Coastal Solution Center Celebrates Advances in Tackling Coastal Hazards

A supercomputer that can predict climate change, natural infrastructure that slows flooding in coastal areas, and a highly maneuverable robotic fish for monitoring coastal waters were among the innovations shared by scientists and engineers at a summit hosted by the UF Center for Coastal Solutions (CCS) on December 2 at the Harn Museum of Art. The event drew more than 100 thought leaders, scientists, entrepreneurs, students, and government officials from diverse disciplines–AI, engineering, ecology, data science, robotics and others–many of whom are collaborating on projects throughout Florida to help improve water quality and address coastal hazards.  

Researchers from UF Professor Peter Ifju’s Unmanned Aircraft Systems Research Program (UASRP) share how they’re using the Bathy-drone system to measure the depth of water in oceans, rivers, and lakes. (L-R) Student Gavin Gamble, CCS Advisory Board members Scott Pressly, Bob Bailey, professor Peter Ifju, and student Henry Tingle. 

Keynote speaker David Matthew Hall, a senior solution architect and data scientist with NVIDIA, talked about his company’s Earth-2 initiative, which aims to build ‘digital twins’ of the Earth to address one of the most wicked challenges of our time, climate change, through modeling and AI. The second keynote focused on how to align engineering processes with natural ecosystems for resilient coastal solutions, as explored in an animated talk by Todd Bridges, senior research scientist and national lead with the U.S. Army Corps of Engineers. Though distinct approaches, both Hall and Bridges are using big data and big thinking to drive scalable, replicable solutions.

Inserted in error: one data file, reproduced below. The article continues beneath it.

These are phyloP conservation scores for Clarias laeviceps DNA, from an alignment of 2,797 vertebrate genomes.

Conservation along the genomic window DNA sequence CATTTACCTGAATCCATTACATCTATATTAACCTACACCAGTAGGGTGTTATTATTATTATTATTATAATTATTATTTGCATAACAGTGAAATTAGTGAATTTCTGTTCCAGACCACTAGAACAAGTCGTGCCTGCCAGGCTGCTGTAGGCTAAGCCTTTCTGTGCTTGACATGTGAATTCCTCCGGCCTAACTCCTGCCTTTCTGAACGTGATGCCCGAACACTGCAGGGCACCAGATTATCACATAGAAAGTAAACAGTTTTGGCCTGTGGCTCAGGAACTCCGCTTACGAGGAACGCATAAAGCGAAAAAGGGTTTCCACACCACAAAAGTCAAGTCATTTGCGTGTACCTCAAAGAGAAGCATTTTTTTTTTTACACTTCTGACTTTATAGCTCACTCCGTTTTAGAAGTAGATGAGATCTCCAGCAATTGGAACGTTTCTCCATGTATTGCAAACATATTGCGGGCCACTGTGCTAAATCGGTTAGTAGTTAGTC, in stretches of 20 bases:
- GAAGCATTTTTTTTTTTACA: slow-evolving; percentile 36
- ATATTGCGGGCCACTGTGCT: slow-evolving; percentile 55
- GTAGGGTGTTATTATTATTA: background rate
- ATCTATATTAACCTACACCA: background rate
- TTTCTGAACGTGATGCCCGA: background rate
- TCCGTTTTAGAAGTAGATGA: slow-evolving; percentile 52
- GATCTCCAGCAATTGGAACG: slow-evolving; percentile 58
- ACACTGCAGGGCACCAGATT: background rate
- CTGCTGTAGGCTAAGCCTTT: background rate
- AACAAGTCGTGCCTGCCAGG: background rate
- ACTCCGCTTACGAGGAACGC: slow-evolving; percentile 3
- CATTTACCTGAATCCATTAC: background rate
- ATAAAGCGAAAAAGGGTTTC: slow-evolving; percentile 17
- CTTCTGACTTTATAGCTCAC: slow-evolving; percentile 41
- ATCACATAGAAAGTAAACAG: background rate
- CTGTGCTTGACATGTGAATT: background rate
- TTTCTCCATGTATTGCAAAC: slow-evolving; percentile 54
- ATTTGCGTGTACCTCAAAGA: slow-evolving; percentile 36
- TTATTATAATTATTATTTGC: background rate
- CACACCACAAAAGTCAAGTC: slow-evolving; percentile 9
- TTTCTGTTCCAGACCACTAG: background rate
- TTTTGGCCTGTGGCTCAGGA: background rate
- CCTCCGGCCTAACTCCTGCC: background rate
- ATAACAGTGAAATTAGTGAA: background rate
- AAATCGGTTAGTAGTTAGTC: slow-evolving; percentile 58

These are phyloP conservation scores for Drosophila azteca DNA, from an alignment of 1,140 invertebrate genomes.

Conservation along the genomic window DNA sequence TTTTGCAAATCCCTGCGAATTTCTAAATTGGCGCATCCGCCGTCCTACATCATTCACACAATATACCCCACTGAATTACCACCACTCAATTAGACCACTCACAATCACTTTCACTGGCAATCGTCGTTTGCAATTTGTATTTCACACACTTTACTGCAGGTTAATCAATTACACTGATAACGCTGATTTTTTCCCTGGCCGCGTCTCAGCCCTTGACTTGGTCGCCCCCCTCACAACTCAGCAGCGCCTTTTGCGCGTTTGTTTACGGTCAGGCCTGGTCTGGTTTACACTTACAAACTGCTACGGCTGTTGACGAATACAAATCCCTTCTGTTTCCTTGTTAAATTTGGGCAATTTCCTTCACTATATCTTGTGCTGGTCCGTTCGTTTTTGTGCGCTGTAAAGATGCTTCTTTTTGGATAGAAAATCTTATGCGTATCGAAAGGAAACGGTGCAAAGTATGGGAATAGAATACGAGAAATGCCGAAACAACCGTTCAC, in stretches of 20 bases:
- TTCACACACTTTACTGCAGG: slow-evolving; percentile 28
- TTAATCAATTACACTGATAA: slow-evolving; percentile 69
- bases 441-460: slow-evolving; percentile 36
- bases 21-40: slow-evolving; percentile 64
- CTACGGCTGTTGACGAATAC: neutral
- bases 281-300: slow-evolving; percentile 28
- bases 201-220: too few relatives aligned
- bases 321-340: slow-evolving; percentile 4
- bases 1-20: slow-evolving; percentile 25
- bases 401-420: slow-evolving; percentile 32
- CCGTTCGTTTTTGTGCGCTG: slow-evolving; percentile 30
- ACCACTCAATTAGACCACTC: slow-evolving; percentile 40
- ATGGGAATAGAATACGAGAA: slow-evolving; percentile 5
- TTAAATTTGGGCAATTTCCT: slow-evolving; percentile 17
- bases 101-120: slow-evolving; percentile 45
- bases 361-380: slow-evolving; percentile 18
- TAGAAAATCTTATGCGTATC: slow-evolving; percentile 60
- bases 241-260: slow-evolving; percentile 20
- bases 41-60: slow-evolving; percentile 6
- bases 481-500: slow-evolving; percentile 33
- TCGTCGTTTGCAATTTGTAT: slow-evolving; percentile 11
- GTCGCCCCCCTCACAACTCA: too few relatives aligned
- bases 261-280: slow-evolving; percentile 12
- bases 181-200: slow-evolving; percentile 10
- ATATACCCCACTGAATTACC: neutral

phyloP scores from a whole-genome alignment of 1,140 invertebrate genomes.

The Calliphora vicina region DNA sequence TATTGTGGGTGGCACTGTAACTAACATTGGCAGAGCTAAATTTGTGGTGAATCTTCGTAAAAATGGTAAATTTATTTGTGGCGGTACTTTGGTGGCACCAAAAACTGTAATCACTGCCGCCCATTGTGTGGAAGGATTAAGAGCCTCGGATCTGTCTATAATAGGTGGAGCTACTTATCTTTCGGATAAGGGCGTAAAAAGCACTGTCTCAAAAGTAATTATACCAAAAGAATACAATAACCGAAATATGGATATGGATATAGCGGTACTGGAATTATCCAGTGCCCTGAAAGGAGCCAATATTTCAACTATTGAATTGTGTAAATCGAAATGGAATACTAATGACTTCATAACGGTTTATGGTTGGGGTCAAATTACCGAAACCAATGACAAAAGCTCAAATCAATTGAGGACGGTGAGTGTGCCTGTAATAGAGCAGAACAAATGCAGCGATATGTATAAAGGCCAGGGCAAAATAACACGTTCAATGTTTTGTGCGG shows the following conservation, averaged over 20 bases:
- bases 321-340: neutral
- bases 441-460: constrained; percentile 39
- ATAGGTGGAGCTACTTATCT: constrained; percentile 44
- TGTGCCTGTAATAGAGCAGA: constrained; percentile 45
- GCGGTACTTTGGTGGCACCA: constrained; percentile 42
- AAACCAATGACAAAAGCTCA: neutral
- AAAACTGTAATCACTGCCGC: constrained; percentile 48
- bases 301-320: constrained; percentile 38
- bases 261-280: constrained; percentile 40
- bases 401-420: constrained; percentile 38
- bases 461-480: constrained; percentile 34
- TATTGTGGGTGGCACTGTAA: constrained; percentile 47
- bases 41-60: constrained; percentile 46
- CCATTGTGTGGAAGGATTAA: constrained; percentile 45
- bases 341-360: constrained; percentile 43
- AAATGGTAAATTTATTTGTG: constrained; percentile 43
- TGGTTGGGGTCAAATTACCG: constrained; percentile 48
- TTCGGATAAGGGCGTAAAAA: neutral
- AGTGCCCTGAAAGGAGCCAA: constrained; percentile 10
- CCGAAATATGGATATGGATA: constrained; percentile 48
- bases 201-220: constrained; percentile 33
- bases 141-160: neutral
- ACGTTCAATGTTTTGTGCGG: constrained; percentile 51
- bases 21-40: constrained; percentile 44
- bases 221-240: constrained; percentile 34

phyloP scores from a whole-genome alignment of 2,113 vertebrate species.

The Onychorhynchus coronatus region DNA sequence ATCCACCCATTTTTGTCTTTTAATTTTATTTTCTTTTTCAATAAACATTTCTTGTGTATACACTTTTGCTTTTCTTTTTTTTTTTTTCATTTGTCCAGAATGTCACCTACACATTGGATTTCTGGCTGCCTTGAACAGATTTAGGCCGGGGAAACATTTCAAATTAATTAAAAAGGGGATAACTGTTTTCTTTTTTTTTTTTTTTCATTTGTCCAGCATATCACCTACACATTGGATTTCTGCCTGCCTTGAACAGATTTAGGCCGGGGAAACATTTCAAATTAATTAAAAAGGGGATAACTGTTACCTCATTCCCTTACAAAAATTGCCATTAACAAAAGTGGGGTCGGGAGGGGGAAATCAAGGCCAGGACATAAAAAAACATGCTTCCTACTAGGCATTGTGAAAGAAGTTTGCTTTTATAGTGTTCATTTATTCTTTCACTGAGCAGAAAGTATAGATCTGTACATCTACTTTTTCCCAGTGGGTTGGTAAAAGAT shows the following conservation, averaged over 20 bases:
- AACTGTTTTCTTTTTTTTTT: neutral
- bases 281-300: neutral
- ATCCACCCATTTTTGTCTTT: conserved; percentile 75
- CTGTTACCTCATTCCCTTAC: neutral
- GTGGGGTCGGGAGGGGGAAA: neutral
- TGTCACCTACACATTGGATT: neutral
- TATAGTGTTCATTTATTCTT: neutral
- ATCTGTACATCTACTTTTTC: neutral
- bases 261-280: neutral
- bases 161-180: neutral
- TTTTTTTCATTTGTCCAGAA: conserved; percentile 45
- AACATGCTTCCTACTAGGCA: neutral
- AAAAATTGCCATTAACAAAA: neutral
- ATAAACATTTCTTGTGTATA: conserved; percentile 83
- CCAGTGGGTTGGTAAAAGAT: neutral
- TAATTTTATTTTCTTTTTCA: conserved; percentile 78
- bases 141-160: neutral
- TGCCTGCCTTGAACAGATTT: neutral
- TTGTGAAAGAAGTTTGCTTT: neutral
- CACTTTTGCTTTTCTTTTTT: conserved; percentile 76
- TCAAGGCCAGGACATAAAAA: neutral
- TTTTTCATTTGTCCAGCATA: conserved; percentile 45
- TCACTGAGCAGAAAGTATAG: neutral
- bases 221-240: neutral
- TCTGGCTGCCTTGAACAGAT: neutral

Todd Bridges, a senior research scientist and national lead at the U.S. Army Corps of Engineers, emphasizes the urgent need for engineering with nature solutions at scale to help ensure resilient coastal systems for the future  

“It was great to see the CCS come together and to join in celebrating the significant progress that has been made in a short amount of time,” said Bridges. “It’s also personally encouraging and energizing when I have an opportunity, as I did during the summit, to meet with students who are committing themselves to nature-based solutions. They are the future, and the future is bright.” 

The mission of CCS is to predict and prevent environmental, health, and economic impacts to coastal communities through collaboration and cutting-edge technology.  CCS Director Christine Angelini shared milestones of the Center’s journey since its founding in 2020 to where it is now–a robust program of 15 targeted research projects throughout Florida, with nearly $22 million in funding, and collaborations with 30 partners and collaborators.   

“We’ve come this far this fast by taking an academic incubator approach to growth,” said Angelini. “We’ve built a diverse team of experts, collaborators and partners, who are experimenting and innovating on a number of fronts, powered by UF’s incredible AI infrastructure, which is the best in higher education, and the agility of a solid data science, field operations and support team, who make it all hum.”